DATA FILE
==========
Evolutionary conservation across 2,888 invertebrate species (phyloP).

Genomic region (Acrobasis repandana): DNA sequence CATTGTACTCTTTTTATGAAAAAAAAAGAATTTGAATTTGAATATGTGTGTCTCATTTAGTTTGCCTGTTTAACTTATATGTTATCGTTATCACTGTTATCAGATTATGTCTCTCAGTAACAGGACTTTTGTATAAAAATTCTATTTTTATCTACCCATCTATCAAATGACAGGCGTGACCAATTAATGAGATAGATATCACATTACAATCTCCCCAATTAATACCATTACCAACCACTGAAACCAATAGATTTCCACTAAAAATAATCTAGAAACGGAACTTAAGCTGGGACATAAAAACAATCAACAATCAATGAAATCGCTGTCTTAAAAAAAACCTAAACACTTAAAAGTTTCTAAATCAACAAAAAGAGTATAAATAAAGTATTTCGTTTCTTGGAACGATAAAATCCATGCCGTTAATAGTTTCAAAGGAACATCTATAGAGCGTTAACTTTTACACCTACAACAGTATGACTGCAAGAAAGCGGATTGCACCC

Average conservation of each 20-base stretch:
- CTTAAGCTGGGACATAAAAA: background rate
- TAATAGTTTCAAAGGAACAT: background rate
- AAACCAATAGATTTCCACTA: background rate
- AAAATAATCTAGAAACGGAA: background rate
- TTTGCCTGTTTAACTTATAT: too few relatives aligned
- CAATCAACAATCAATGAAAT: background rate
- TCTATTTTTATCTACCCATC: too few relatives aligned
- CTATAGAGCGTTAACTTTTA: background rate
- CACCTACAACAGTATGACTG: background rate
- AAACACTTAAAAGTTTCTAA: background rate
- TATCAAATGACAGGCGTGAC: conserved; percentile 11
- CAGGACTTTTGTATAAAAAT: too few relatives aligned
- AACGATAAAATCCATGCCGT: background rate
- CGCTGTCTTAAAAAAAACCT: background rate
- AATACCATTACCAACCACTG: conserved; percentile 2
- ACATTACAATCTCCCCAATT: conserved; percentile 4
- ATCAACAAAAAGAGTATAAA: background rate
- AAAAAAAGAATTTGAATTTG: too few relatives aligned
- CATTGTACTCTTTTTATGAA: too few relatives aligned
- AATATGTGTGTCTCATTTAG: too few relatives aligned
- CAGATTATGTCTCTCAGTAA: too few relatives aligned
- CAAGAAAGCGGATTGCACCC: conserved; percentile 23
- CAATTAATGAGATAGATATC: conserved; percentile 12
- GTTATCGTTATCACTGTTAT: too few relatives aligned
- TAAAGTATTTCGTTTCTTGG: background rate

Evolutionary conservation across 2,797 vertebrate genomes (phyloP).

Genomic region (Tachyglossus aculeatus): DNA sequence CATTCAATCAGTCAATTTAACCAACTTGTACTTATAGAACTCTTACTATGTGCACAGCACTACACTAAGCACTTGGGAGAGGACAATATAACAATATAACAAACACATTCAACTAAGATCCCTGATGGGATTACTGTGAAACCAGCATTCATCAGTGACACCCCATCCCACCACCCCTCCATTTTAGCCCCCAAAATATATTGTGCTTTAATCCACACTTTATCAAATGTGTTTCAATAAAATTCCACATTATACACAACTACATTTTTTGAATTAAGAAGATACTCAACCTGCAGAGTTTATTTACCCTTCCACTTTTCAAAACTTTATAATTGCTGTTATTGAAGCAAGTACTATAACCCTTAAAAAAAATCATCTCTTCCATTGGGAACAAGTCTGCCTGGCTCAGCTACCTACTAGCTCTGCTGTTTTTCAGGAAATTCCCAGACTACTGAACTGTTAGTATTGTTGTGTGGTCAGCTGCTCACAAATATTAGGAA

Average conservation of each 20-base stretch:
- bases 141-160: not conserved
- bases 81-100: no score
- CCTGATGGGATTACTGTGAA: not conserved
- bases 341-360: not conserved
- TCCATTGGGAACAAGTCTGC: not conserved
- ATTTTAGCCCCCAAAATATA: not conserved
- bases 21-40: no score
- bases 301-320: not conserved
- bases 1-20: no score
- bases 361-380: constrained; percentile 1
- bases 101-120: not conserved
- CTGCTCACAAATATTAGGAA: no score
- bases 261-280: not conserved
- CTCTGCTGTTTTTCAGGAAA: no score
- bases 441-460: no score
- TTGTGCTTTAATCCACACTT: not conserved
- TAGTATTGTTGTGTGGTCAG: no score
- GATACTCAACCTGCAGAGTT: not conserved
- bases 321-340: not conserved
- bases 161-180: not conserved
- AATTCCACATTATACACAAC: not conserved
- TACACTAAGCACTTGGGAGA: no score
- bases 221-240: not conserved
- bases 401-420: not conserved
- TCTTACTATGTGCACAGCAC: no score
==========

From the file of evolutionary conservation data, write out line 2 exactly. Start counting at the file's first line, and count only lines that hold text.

Genomic region (Acrobasis repandana): DNA sequence CATTGTACTCTTTTTATGAAAAAAAAAGAATTTGAATTTGAATATGTGTGTCTCATTTAGTTTGCCTGTTTAACTTATATGTTATCGTTATCACTGTTATCAGATTATGTCTCTCAGTAACAGGACTTTTGTATAAAAATTCTATTTTTATCTACCCATCTATCAAATGACAGGCGTGACCAATTAATGAGATAGATATCACATTACAATCTCCCCAATTAATACCATTACCAACCACTGAAACCAATAGATTTCCACTAAAAATAATCTAGAAACGGAACTTAAGCTGGGACATAAAAACAATCAACAATCAATGAAATCGCTGTCTTAAAAAAAACCTAAACACTTAAAAGTTTCTAAATCAACAAAAAGAGTATAAATAAAGTATTTCGTTTCTTGGAACGATAAAATCCATGCCGTTAATAGTTTCAAAGGAACATCTATAGAGCGTTAACTTTTACACCTACAACAGTATGACTGCAAGAAAGCGGATTGCACCC